Conn. AG Tong Speaks At Anti-Asian Discrimination Summit
Connecticut Attorney General William Tong said the perception of Asian Americans as meek and docile needs to be confronted. He told a summit of states attorneys general this week that such stereotypes are responsible for a rise in anti-Asian American and Pacific Islander (AAPI) hate crimes across the country.
Tong is leading a national effort against anti-AAPI hate. He said the stereotypes make it unsafe for many in the Asian-American and Pacific Islander community.
“They are stereotypes of weakness, that you can prey upon us. And let’s talk about the stereotypes against Asian American and Pacific Islander women in particular. They are quiet. They don’t rock the boat. They are meek. They are submissive, through a racist lens highly objectified and sexualized,” Tong said.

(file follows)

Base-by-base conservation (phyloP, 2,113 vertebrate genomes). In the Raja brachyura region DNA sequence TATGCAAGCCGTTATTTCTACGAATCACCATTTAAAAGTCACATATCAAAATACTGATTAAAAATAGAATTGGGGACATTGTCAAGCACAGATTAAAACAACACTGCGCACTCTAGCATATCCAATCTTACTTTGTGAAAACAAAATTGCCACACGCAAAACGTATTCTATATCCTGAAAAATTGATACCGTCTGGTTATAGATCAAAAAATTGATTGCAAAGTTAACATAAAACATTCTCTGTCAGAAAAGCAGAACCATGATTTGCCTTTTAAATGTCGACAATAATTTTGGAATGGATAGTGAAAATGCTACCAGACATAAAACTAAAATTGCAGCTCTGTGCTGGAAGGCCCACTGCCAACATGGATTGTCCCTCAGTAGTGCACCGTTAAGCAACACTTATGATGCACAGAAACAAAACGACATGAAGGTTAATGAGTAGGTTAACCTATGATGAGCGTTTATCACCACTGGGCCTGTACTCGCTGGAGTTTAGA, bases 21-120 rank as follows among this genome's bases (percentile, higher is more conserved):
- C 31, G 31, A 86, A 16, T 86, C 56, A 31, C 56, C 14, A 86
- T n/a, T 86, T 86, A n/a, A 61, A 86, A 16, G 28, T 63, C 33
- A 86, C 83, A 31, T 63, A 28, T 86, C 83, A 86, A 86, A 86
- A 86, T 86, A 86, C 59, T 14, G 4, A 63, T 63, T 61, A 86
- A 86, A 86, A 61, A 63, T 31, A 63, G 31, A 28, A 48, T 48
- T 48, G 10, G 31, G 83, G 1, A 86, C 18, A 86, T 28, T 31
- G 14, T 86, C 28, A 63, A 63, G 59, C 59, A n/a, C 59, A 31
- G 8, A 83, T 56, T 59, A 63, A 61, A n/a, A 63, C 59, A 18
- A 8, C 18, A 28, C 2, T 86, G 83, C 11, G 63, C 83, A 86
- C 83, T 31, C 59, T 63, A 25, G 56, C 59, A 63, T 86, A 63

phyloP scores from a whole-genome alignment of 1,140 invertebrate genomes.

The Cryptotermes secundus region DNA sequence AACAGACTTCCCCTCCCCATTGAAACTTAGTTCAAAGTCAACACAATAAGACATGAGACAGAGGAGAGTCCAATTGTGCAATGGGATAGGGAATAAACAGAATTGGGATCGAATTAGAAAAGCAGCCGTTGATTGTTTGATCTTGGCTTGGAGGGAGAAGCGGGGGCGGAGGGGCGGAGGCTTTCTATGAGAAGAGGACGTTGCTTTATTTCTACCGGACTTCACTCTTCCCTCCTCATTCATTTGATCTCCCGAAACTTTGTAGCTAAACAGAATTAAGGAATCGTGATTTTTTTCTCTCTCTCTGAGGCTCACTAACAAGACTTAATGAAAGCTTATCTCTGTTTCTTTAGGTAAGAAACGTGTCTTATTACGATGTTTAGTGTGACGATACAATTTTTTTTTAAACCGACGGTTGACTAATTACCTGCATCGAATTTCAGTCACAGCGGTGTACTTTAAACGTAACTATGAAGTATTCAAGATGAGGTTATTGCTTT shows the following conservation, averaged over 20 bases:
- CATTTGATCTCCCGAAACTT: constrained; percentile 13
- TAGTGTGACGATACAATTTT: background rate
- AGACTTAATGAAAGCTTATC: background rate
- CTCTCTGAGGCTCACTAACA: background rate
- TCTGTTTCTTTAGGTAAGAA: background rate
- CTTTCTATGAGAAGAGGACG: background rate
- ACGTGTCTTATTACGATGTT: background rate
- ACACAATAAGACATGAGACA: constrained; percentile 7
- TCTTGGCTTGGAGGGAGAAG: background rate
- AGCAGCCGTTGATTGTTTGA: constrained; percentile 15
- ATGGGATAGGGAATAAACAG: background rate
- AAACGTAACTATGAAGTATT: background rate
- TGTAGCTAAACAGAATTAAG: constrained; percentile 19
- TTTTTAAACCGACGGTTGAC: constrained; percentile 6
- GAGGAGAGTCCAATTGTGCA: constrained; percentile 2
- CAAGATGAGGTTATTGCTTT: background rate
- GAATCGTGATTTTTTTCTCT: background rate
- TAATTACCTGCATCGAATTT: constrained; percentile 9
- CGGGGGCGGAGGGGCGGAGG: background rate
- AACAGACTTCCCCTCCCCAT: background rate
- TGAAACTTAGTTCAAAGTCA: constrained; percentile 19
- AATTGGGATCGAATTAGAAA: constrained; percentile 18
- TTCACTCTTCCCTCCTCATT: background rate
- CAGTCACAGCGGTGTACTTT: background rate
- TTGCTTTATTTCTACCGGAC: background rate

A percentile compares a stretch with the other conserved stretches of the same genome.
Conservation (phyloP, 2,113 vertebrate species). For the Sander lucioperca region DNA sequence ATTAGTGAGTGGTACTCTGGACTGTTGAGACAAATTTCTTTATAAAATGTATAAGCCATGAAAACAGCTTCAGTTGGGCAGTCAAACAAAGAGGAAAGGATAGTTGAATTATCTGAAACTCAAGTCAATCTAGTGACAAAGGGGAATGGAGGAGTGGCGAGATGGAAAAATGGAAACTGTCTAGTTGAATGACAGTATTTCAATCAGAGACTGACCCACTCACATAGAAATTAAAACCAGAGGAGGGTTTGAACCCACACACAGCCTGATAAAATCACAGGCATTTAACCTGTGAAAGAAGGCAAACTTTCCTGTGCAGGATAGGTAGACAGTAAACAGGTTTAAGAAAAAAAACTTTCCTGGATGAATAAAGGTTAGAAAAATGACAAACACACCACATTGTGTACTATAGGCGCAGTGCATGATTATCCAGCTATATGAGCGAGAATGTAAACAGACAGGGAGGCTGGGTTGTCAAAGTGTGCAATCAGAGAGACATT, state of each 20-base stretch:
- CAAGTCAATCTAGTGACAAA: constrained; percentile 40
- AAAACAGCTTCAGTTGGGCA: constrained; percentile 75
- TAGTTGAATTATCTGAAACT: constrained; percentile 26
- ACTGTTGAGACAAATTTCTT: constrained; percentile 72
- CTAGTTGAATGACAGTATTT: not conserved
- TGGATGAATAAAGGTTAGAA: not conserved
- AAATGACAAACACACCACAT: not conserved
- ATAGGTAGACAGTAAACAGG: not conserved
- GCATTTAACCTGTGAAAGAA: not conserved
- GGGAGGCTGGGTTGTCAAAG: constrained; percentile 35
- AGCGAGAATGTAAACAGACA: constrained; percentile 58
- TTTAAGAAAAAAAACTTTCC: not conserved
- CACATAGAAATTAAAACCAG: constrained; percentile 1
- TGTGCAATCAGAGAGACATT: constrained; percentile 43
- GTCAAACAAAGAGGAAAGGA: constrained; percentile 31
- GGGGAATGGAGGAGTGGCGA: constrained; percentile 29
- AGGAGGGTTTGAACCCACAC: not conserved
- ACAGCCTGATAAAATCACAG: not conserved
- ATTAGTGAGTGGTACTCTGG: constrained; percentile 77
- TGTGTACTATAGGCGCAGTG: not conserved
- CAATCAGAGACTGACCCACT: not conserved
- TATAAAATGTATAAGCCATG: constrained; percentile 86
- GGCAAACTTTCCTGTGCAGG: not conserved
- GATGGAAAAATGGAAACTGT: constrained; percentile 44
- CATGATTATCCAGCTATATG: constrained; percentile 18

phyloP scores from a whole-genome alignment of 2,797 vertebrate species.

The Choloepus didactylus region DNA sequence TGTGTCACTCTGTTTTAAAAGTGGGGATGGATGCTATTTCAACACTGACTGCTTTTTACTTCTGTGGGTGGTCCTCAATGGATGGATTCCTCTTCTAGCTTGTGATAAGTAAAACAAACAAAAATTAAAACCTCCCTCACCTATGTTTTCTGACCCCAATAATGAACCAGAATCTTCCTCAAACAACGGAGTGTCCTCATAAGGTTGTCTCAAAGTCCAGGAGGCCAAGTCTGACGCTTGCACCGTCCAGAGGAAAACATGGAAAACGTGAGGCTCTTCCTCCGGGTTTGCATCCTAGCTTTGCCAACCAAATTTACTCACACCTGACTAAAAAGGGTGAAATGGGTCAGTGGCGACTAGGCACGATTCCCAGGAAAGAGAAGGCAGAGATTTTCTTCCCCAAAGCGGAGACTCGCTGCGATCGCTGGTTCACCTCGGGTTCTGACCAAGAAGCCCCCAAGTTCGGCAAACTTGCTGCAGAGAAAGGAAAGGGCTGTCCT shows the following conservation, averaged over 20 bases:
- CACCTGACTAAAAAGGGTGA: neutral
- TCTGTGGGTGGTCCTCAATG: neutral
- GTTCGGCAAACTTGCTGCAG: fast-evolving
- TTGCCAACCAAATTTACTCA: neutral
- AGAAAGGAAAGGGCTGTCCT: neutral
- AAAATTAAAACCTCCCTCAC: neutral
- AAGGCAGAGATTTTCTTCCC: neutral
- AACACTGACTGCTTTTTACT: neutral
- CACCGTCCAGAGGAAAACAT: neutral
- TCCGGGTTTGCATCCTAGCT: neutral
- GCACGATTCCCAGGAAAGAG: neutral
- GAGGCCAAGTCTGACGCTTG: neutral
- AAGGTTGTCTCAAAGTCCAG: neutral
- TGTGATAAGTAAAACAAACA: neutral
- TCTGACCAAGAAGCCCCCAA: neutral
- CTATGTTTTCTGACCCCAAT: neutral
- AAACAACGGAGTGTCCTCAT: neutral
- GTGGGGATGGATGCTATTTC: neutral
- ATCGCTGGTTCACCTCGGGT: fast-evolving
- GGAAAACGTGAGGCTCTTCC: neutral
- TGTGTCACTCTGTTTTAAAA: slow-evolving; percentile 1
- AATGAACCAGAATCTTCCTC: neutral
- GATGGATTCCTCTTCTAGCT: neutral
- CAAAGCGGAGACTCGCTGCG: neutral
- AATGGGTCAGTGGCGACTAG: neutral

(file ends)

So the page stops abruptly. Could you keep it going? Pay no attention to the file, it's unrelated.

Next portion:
He said it should come as no surprise that Asian-owned massage parlors were the target of the recent mass shooting in Georgia.
“The killer in Atlanta preyed upon six Asian American and Pacific Islander women. He didn’t go after six six-foot-five, 300-pound men. These stereotypes make us particularly unsafe,” Tong said.
Tong spoke at a conference he convened in Washington, D.C., with the National Association of Attorneys General. Several Asian American elected officials including members of Congress attended.
A bill that provides money to state and federal law enforcement agencies to help them identify and prosecute hate crimes against Asian Americans was passed by the U.S. Senate last month by a bipartisan vote of 94 to 1.
The bill also has money for a public education campaign about bias against people of Asian descent. It’s up for a vote in the U.S. House this month. President Joe Biden has promised to sign it into law.